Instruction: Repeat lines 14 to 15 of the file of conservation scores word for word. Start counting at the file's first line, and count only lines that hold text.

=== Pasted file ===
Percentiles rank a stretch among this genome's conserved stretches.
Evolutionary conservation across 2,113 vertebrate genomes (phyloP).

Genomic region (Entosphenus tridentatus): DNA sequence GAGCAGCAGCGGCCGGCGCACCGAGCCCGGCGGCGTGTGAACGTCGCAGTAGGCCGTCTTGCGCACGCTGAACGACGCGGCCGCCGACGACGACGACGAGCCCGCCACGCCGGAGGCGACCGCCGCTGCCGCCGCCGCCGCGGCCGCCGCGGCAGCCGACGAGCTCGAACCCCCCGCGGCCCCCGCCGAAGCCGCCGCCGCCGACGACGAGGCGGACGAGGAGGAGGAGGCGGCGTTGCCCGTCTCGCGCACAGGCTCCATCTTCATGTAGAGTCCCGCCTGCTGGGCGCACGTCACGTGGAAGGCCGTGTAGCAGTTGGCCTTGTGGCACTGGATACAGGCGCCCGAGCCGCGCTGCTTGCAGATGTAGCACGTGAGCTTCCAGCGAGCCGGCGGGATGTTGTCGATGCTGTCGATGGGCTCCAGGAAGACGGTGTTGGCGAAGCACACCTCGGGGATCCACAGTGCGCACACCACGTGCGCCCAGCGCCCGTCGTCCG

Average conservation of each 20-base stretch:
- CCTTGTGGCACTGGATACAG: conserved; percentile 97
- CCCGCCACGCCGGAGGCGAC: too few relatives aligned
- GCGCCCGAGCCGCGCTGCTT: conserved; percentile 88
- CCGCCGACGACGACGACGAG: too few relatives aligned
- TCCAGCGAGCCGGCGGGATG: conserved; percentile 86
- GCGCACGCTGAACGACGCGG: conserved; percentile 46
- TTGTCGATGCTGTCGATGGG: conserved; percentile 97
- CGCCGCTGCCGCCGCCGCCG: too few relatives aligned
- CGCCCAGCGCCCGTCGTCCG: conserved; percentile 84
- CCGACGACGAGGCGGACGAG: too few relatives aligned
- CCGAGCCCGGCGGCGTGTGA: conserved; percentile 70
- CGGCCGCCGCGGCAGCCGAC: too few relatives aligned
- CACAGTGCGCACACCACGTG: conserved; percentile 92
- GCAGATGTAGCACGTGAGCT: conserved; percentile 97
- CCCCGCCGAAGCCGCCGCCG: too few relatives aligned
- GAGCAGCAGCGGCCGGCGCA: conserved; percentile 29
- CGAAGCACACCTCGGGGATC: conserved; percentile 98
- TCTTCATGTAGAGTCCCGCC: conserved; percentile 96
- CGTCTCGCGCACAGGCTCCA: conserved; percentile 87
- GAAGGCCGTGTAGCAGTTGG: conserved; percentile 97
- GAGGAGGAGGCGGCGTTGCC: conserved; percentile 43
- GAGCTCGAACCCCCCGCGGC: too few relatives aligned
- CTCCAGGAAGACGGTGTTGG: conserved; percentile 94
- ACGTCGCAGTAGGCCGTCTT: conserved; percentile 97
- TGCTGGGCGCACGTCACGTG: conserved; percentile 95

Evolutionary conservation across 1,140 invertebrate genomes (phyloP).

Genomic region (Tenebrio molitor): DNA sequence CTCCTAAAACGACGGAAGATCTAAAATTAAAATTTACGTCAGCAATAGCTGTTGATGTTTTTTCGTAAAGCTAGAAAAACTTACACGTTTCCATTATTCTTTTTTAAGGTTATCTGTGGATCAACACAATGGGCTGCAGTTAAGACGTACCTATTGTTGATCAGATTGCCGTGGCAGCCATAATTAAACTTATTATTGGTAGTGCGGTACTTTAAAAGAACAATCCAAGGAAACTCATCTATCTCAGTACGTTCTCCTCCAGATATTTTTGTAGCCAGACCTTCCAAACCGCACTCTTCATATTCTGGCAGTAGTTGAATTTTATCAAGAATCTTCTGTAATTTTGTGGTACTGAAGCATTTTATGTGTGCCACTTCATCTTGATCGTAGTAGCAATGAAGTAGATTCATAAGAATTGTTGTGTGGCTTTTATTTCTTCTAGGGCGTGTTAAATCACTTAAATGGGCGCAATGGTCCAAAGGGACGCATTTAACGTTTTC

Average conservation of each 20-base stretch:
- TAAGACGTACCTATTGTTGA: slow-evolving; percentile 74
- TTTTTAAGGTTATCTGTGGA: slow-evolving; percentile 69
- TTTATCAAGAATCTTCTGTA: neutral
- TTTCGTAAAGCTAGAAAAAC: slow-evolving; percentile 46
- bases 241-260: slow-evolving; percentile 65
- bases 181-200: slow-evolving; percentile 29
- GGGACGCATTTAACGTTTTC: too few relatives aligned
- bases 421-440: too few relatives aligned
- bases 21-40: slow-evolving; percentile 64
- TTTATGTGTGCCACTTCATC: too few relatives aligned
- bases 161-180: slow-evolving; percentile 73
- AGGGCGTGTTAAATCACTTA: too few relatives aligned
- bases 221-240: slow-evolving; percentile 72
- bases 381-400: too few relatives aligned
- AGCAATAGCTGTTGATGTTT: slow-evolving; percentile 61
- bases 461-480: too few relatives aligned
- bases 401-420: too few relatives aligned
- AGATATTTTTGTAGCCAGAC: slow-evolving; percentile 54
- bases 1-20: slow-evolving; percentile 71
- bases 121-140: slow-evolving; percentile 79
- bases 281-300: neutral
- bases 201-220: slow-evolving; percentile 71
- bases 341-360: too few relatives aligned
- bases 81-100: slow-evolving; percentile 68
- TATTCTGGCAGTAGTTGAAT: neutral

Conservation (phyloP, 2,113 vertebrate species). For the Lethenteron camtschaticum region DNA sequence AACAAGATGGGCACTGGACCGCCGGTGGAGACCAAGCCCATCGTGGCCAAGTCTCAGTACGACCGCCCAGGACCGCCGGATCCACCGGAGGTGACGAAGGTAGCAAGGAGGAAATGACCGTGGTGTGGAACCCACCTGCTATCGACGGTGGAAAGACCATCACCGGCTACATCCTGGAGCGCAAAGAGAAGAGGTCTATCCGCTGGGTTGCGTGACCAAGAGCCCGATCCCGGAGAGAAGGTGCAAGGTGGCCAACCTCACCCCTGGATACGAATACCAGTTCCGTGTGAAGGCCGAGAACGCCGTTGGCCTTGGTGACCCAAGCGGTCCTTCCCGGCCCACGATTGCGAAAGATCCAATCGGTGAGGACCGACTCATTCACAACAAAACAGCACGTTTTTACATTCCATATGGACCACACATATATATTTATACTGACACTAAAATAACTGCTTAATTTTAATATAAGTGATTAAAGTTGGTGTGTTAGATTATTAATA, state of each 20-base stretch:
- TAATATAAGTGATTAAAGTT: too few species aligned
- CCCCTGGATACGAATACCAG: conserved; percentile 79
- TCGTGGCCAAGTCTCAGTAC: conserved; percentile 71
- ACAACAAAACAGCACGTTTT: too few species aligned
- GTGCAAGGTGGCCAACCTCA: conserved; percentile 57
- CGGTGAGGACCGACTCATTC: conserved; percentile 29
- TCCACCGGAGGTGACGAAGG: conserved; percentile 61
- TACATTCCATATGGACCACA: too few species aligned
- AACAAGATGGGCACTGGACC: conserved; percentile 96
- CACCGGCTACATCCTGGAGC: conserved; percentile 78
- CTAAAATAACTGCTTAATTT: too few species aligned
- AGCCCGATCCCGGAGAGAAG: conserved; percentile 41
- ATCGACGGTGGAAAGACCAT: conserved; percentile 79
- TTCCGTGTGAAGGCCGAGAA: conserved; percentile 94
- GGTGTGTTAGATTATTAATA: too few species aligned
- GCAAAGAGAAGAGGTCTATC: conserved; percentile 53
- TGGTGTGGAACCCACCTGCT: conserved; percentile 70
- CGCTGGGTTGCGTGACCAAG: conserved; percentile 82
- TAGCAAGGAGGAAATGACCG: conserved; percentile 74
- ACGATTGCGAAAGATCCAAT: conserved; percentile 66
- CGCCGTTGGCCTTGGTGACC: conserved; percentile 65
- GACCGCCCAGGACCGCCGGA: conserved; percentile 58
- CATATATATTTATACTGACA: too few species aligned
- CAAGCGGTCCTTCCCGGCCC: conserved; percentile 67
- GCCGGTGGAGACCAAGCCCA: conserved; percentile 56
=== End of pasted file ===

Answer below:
- CCGACGACGAGGCGGACGAG: too few relatives aligned
- CCGAGCCCGGCGGCGTGTGA: conserved; percentile 70